Xylazine Wounds

Why is Xylazine use associated with wounds?

With the infiltration of xylazine into the drug supply, xylazine-associated wounds (colloquially called “tranq wounds”) have become recognized as a distinct clinical entity. Experts theorize that the peripheral vasoconstrictive properties of xylazine lead to poor perfusion and necrosis. Repeated use of xylazine over time causes wounds.

  1. Initially, the skin blisters, most commonly around sites of injection.
  2. These blisters can then coalesce into deeper ulcers.
  3. Ulcerations may be deep and reach full-thickness, with exposed tendon and bone.

We have also observed wounds that develop in locations distant from injection sites and in patients who smoke or snort but do not inject fentanyl. These wounds have tended to be smaller coin-sized ulcerations with overlying eschar.


Are these wounds infected?

Xylazine-associated wounds may become superinfected, which is characterized by periwound cellulitis and purulent drainage. Infected wounds should be treated with oral or intravenous antibiotics, depending on  severity and presence of systemic infection.


How does management of Xylazine-associated wounds differ from that of other wounds?

Management of these wounds is focused on maintaining healthy tissue while debriding dead tissue and decreasing the risk of infection.

Most wounds can be effectively treated with autolytic debridement with topical antibiotics. Conservative sharps debridement (typically in the outpatient setting) or surgical debridement (in the hospital setting) can effectively remove dead tissue, however it can also remove excess healthy tissue and lead to faster exposure of tendon or bone and therefore progression to amputation. Therefore, sharps or surgical debridement should be considered only when there is concern for deeper infection, abscess, or systemic illness. Exposed tendon or bone may benefit from placement of a dermal substitute to promote healing and avoid progression of the wound. Most importantly, ongoing substance use is not a contraindication to receiving wound care.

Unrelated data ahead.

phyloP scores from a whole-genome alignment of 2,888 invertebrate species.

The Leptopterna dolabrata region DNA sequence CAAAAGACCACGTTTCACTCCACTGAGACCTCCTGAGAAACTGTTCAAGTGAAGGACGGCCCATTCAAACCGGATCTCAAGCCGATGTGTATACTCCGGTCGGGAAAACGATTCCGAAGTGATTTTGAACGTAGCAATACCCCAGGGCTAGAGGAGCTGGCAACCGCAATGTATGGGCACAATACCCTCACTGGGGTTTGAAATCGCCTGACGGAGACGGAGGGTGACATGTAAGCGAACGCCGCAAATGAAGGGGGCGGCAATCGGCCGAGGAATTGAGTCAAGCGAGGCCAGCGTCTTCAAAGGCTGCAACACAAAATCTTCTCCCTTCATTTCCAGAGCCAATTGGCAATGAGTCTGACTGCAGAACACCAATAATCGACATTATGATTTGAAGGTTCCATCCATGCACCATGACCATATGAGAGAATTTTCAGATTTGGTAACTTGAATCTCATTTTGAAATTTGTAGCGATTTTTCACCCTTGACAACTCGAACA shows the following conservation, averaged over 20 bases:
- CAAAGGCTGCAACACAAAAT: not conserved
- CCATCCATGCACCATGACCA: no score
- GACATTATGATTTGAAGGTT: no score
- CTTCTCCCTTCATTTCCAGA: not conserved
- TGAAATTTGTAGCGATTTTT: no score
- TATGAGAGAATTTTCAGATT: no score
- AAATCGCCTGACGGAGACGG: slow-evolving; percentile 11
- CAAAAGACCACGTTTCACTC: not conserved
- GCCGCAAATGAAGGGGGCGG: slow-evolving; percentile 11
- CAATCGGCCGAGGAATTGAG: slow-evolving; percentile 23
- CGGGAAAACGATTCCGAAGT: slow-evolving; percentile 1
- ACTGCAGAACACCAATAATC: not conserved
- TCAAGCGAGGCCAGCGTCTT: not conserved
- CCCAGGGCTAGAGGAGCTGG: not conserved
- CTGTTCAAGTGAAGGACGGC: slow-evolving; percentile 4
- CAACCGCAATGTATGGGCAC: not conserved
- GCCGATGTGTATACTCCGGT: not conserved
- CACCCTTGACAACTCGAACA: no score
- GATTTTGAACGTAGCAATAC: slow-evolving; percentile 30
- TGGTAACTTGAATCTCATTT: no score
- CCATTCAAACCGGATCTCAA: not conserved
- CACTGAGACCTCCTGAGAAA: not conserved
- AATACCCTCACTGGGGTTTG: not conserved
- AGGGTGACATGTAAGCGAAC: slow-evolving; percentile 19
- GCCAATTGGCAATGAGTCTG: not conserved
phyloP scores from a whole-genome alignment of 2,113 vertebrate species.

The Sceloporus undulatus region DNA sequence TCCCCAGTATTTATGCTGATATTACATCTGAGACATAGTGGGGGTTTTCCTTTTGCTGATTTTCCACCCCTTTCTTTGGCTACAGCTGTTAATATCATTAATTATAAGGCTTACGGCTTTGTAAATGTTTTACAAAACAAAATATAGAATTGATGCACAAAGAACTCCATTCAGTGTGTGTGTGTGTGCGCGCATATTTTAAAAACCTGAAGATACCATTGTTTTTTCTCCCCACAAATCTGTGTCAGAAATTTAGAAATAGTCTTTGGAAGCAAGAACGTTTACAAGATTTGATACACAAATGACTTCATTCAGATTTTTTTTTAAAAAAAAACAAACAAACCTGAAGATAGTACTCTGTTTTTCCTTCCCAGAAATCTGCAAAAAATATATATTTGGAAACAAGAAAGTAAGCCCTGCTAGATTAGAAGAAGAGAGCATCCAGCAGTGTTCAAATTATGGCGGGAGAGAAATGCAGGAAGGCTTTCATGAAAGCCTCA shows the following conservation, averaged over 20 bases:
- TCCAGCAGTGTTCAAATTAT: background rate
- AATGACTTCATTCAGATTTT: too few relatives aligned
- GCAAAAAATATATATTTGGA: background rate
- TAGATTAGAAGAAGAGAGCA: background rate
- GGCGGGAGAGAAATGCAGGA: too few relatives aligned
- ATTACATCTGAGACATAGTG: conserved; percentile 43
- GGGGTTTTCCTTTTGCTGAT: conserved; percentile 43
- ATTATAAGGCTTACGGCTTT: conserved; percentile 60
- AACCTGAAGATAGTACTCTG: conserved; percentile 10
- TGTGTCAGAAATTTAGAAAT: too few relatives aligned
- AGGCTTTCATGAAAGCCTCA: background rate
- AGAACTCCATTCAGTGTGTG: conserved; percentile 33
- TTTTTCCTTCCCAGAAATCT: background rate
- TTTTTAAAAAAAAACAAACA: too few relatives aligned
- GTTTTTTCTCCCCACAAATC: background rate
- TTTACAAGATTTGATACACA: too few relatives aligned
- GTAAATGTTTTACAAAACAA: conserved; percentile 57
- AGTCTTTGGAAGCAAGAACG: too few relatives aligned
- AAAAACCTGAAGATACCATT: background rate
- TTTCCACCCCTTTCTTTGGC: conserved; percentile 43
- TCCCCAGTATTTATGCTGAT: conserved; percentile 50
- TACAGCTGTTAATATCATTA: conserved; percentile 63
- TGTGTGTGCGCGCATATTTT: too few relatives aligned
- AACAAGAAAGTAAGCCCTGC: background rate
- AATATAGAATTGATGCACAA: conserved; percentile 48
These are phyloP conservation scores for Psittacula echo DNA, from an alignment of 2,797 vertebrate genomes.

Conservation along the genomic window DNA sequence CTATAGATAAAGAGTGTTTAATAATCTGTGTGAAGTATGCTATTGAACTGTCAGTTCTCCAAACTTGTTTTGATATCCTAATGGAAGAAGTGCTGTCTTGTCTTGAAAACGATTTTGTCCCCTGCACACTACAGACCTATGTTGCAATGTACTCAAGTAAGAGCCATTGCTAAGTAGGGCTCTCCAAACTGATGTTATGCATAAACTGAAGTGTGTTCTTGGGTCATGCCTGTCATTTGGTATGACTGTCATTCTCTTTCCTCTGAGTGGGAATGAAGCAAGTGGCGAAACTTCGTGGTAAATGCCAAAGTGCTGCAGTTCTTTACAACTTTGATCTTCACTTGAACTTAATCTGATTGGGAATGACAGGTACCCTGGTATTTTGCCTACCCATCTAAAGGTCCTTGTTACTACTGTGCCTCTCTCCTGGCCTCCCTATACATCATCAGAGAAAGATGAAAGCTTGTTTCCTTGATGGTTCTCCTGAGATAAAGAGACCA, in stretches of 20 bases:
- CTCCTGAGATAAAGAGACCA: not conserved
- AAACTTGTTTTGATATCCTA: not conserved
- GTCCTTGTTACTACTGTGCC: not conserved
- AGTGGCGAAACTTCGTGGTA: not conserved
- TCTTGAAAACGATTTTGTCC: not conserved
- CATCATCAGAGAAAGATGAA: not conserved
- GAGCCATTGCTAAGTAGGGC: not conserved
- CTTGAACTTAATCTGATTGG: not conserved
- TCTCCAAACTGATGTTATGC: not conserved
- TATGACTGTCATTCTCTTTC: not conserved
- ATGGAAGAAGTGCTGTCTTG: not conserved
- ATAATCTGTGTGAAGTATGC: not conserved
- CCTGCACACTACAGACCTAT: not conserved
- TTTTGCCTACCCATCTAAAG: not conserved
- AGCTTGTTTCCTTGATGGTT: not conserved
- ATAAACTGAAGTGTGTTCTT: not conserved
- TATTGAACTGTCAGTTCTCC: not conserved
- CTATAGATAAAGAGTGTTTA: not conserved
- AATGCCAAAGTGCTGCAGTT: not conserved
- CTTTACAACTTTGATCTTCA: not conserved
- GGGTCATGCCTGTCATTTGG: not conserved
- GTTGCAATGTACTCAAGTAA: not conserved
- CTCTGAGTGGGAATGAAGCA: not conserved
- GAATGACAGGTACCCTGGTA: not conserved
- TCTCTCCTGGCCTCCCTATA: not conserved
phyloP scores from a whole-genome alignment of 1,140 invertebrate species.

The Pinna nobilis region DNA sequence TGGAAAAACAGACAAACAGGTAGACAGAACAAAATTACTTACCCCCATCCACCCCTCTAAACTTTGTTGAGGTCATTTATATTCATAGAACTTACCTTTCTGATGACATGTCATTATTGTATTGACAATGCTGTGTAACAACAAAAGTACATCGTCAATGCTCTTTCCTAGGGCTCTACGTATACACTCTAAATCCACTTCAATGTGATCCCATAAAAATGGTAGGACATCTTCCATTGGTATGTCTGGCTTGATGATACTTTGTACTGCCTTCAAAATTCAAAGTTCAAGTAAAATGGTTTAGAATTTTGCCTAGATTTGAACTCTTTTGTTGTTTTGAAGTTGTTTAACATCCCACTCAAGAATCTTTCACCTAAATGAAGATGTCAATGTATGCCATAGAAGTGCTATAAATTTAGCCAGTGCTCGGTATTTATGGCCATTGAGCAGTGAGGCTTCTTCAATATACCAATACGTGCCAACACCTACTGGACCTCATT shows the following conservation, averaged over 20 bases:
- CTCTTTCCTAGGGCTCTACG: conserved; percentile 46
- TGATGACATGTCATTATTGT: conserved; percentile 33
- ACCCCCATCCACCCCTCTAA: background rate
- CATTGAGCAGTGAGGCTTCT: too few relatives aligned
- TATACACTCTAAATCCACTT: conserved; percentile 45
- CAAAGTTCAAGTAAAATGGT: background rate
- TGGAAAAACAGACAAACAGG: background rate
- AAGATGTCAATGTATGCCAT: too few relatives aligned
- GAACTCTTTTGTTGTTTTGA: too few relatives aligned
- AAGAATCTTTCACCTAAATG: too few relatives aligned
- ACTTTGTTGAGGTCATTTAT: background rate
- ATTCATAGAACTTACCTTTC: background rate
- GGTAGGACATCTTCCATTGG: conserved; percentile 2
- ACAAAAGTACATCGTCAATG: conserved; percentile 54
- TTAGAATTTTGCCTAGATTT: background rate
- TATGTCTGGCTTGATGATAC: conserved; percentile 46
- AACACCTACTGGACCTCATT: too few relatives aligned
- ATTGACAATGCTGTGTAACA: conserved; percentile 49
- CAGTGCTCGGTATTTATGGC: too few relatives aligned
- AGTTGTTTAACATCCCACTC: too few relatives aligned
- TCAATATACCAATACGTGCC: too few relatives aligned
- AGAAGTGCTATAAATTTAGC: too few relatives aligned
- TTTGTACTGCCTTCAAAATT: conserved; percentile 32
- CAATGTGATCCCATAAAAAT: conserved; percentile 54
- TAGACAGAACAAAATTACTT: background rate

In the hospital setting, we recommend consultation with addiction medicine or addiction psychiatry (where available) to adequately treat opioid withdrawal and obtain pain control.

Most importantly, ongoing substance use is not a contraindication to receiving wound care.

Wound Care Guidance

Our wound care nursing experts who work in Philadelphia at the epicenter of the xylazine crisis have developed the following guidelines to manage xylazine wounds.

In-Hospital Guidance – Guidelines from PPMC

Our wound care nursing experts who work at Penn Presbyterian Medical Center (PPMC) have developed the following in-hospital guidelines to manage xylazine wounds.

Our colleagues at Temple Health recently published guidelines for hospital management and surgical intervention for xylazine-associated wounds:

For further guidance on Xylazine and patient-facing materials, see our Xylazine Withdrawal and Overdose and All about Xylazine pages!